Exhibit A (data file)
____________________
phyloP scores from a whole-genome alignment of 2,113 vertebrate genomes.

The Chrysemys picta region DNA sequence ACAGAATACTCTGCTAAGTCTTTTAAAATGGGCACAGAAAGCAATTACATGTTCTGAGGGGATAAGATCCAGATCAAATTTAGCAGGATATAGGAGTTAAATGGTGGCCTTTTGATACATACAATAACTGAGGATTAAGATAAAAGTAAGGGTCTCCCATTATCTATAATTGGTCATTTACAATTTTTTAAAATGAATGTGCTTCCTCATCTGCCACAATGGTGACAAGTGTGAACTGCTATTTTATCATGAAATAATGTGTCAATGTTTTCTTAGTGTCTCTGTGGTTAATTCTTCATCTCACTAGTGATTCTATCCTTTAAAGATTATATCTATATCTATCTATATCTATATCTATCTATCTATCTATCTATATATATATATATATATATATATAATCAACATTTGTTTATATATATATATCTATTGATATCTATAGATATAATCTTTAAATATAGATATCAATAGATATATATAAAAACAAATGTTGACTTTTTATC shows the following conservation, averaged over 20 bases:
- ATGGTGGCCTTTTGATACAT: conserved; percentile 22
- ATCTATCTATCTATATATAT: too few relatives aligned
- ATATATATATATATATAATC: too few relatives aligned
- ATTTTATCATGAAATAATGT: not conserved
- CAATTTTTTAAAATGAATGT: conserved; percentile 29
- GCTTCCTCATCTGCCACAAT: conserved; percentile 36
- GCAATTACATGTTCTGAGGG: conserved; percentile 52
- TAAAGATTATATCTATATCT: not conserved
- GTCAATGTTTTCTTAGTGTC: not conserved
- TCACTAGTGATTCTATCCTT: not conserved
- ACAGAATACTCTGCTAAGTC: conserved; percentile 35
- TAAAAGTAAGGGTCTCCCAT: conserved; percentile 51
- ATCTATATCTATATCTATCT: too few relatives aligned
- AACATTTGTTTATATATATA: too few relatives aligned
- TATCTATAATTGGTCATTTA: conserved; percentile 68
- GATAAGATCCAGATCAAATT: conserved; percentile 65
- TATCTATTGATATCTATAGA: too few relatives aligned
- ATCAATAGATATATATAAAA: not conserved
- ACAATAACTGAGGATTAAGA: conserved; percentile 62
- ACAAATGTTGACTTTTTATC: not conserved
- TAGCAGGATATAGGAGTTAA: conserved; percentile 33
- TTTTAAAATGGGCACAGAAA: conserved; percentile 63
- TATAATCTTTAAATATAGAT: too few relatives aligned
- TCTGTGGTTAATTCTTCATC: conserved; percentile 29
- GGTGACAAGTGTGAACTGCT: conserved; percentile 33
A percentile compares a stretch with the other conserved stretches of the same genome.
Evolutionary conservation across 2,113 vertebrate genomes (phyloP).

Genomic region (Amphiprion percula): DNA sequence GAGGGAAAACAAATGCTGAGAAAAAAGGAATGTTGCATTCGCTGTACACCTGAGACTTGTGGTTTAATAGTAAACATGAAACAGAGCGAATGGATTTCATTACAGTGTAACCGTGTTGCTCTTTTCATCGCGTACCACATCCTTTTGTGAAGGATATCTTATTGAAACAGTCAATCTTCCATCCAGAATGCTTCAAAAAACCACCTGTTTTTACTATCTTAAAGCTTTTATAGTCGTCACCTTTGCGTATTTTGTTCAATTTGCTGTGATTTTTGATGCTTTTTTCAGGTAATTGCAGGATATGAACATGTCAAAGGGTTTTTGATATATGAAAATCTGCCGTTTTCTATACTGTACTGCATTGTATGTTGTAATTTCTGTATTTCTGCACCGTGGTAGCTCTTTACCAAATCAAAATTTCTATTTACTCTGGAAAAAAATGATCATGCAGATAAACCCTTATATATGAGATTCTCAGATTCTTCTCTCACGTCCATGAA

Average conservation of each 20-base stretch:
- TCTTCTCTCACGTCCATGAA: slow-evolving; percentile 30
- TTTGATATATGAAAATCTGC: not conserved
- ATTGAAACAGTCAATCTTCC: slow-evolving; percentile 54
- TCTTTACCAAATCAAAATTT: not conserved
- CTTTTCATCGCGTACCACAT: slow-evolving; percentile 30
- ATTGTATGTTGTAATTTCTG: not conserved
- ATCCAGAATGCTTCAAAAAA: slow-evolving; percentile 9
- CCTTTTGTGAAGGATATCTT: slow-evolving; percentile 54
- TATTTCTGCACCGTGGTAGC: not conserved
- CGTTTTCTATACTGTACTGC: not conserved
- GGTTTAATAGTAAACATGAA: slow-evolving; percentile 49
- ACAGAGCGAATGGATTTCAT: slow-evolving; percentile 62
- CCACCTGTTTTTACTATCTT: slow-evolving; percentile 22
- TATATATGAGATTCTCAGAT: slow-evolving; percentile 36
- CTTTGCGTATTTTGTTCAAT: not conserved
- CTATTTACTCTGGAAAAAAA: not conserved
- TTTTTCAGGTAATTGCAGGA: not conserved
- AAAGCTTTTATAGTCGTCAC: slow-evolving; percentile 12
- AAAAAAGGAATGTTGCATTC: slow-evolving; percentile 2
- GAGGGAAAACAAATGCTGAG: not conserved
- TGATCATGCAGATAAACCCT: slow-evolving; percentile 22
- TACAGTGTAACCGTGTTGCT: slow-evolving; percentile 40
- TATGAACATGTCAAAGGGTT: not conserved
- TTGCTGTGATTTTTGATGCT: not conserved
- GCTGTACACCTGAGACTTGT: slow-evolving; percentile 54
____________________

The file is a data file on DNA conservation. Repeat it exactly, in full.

phyloP scores from a whole-genome alignment of 2,113 vertebrate genomes.

The Chrysemys picta region DNA sequence ACAGAATACTCTGCTAAGTCTTTTAAAATGGGCACAGAAAGCAATTACATGTTCTGAGGGGATAAGATCCAGATCAAATTTAGCAGGATATAGGAGTTAAATGGTGGCCTTTTGATACATACAATAACTGAGGATTAAGATAAAAGTAAGGGTCTCCCATTATCTATAATTGGTCATTTACAATTTTTTAAAATGAATGTGCTTCCTCATCTGCCACAATGGTGACAAGTGTGAACTGCTATTTTATCATGAAATAATGTGTCAATGTTTTCTTAGTGTCTCTGTGGTTAATTCTTCATCTCACTAGTGATTCTATCCTTTAAAGATTATATCTATATCTATCTATATCTATATCTATCTATCTATCTATCTATATATATATATATATATATATATAATCAACATTTGTTTATATATATATATCTATTGATATCTATAGATATAATCTTTAAATATAGATATCAATAGATATATATAAAAACAAATGTTGACTTTTTATC shows the following conservation, averaged over 20 bases:
- ATGGTGGCCTTTTGATACAT: conserved; percentile 22
- ATCTATCTATCTATATATAT: too few relatives aligned
- ATATATATATATATATAATC: too few relatives aligned
- ATTTTATCATGAAATAATGT: not conserved
- CAATTTTTTAAAATGAATGT: conserved; percentile 29
- GCTTCCTCATCTGCCACAAT: conserved; percentile 36
- GCAATTACATGTTCTGAGGG: conserved; percentile 52
- TAAAGATTATATCTATATCT: not conserved
- GTCAATGTTTTCTTAGTGTC: not conserved
- TCACTAGTGATTCTATCCTT: not conserved
- ACAGAATACTCTGCTAAGTC: conserved; percentile 35
- TAAAAGTAAGGGTCTCCCAT: conserved; percentile 51
- ATCTATATCTATATCTATCT: too few relatives aligned
- AACATTTGTTTATATATATA: too few relatives aligned
- TATCTATAATTGGTCATTTA: conserved; percentile 68
- GATAAGATCCAGATCAAATT: conserved; percentile 65
- TATCTATTGATATCTATAGA: too few relatives aligned
- ATCAATAGATATATATAAAA: not conserved
- ACAATAACTGAGGATTAAGA: conserved; percentile 62
- ACAAATGTTGACTTTTTATC: not conserved
- TAGCAGGATATAGGAGTTAA: conserved; percentile 33
- TTTTAAAATGGGCACAGAAA: conserved; percentile 63
- TATAATCTTTAAATATAGAT: too few relatives aligned
- TCTGTGGTTAATTCTTCATC: conserved; percentile 29
- GGTGACAAGTGTGAACTGCT: conserved; percentile 33
A percentile compares a stretch with the other conserved stretches of the same genome.
Evolutionary conservation across 2,113 vertebrate genomes (phyloP).

Genomic region (Amphiprion percula): DNA sequence GAGGGAAAACAAATGCTGAGAAAAAAGGAATGTTGCATTCGCTGTACACCTGAGACTTGTGGTTTAATAGTAAACATGAAACAGAGCGAATGGATTTCATTACAGTGTAACCGTGTTGCTCTTTTCATCGCGTACCACATCCTTTTGTGAAGGATATCTTATTGAAACAGTCAATCTTCCATCCAGAATGCTTCAAAAAACCACCTGTTTTTACTATCTTAAAGCTTTTATAGTCGTCACCTTTGCGTATTTTGTTCAATTTGCTGTGATTTTTGATGCTTTTTTCAGGTAATTGCAGGATATGAACATGTCAAAGGGTTTTTGATATATGAAAATCTGCCGTTTTCTATACTGTACTGCATTGTATGTTGTAATTTCTGTATTTCTGCACCGTGGTAGCTCTTTACCAAATCAAAATTTCTATTTACTCTGGAAAAAAATGATCATGCAGATAAACCCTTATATATGAGATTCTCAGATTCTTCTCTCACGTCCATGAA

Average conservation of each 20-base stretch:
- TCTTCTCTCACGTCCATGAA: slow-evolving; percentile 30
- TTTGATATATGAAAATCTGC: not conserved
- ATTGAAACAGTCAATCTTCC: slow-evolving; percentile 54
- TCTTTACCAAATCAAAATTT: not conserved
- CTTTTCATCGCGTACCACAT: slow-evolving; percentile 30
- ATTGTATGTTGTAATTTCTG: not conserved
- ATCCAGAATGCTTCAAAAAA: slow-evolving; percentile 9
- CCTTTTGTGAAGGATATCTT: slow-evolving; percentile 54
- TATTTCTGCACCGTGGTAGC: not conserved
- CGTTTTCTATACTGTACTGC: not conserved
- GGTTTAATAGTAAACATGAA: slow-evolving; percentile 49
- ACAGAGCGAATGGATTTCAT: slow-evolving; percentile 62
- CCACCTGTTTTTACTATCTT: slow-evolving; percentile 22
- TATATATGAGATTCTCAGAT: slow-evolving; percentile 36
- CTTTGCGTATTTTGTTCAAT: not conserved
- CTATTTACTCTGGAAAAAAA: not conserved
- TTTTTCAGGTAATTGCAGGA: not conserved
- AAAGCTTTTATAGTCGTCAC: slow-evolving; percentile 12
- AAAAAAGGAATGTTGCATTC: slow-evolving; percentile 2
- GAGGGAAAACAAATGCTGAG: not conserved
- TGATCATGCAGATAAACCCT: slow-evolving; percentile 22
- TACAGTGTAACCGTGTTGCT: slow-evolving; percentile 40
- TATGAACATGTCAAAGGGTT: not conserved
- TTGCTGTGATTTTTGATGCT: not conserved
- GCTGTACACCTGAGACTTGT: slow-evolving; percentile 54